Chesterfield County in Virginia, USA, has implemented the company's HandReaders from IR Recognition Systems to provide off-hours access at the county's main administration building. HandReaders positively authenticate users by the shape and size of their hands, not their keys, cards or codes.
"We needed a positive identifier for people carrying out critical county functions at off-hour times," explains Dennis Lacey, Chesterfield County security coordinator. "Biometrics is the only way you can positively identify who comes into a building. At the same time, we need to assure that all those authorised to get into the building can do so, not be blocked because their biometrics are not being read. These false rejections can become a major reliability problem. We feel that fingerprint technology relies on too small an area to avoid the problems of false rejects. Meanwhile, hand geometry takes its data points from an entire hand. From a technology standpoint, it is simply much easier to consistently get a good image from a big hand rather than a small finger.
"We also felt that there would be too much employee resistance to iris/retinal scan," Lacey adds. "People are uncomfortable putting their eye near a device and positioning themselves for the reader is just too time consuming." According to Lacey, the county's existing access control system for the five-storey main administration building, linked to a three-storey and two-storey wing and police administration building, is comprised of mechanical keys and the HandReader.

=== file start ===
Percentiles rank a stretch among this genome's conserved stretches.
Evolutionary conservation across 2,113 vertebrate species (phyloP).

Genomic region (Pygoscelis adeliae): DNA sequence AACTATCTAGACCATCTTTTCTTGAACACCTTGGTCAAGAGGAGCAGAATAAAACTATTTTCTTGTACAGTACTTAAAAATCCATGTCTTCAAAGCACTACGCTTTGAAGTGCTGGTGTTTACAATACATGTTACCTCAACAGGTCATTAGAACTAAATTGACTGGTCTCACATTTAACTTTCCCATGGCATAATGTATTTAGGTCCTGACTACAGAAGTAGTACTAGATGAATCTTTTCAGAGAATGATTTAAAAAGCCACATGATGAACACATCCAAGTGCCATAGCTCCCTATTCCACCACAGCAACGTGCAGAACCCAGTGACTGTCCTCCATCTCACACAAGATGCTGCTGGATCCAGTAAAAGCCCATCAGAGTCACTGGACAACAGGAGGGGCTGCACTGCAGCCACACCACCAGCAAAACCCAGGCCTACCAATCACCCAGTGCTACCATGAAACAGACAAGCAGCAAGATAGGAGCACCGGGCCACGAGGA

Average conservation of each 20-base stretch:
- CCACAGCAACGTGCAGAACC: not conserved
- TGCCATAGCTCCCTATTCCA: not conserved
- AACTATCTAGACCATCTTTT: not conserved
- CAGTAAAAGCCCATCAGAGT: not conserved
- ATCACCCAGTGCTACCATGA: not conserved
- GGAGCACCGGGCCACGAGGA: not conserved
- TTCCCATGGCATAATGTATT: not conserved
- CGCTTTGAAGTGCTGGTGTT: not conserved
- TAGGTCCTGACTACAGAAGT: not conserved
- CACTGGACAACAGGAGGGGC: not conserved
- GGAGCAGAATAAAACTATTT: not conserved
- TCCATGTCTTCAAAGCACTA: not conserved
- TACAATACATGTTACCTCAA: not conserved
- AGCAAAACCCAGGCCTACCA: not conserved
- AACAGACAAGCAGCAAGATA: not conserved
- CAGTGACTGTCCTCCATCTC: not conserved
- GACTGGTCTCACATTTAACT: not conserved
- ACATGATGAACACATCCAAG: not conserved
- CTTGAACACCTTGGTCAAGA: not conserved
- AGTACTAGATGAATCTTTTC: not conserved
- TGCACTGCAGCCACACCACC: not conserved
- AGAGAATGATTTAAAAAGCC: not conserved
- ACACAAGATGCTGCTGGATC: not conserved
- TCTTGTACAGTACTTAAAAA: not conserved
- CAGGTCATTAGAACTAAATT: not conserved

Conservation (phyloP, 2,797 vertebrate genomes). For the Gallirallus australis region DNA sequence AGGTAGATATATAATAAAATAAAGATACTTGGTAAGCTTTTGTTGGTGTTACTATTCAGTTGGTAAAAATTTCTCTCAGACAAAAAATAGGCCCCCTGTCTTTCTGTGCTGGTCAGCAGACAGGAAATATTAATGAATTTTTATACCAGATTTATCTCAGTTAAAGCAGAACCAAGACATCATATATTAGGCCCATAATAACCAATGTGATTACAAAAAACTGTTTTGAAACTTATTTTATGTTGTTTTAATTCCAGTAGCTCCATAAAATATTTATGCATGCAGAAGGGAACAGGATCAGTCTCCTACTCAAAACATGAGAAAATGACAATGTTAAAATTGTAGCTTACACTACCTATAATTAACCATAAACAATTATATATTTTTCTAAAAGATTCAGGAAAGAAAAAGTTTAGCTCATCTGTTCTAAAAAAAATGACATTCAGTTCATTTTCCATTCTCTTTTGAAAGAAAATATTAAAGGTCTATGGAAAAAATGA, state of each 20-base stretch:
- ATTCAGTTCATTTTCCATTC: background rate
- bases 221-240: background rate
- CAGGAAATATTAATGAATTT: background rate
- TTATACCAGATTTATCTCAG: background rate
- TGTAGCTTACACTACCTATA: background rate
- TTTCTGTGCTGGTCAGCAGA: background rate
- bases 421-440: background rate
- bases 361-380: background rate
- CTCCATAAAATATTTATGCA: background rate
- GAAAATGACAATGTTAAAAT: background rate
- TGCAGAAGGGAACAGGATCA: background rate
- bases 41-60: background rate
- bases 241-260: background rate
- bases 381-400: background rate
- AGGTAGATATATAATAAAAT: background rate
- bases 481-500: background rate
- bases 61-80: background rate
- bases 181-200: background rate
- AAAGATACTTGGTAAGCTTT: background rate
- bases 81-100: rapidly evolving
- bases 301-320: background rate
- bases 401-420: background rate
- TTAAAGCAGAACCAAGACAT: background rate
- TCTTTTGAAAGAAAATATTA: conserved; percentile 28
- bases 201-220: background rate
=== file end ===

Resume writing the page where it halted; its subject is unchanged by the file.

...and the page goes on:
"It is too expensive and time-consuming to replace missing keys," Lacey emphasises. "We often have to search for people who leave our employment to get our keys back, since the key represents a part of their career. We are looking at adding more HandReaders to other doors of this building as well as other buildings. We have actually had comments from the highest levels of county administration to do so." Chesterfield County asked Dominion Lock, its integrator, to create a custom housing for the HandReader to protect it from the environmental elements as well as provide a shelf for packages.
"We can have some pretty nasty weather along the James River," Lacey reports. "We get into the teens during the winter and get both snow and ice. In the summers, we can experience strong downpours. I would not hesitate to recommend HandReaders for positive identification," says Lacey.
For more information contact IR Recognition Systems, firstname.lastname@example.org
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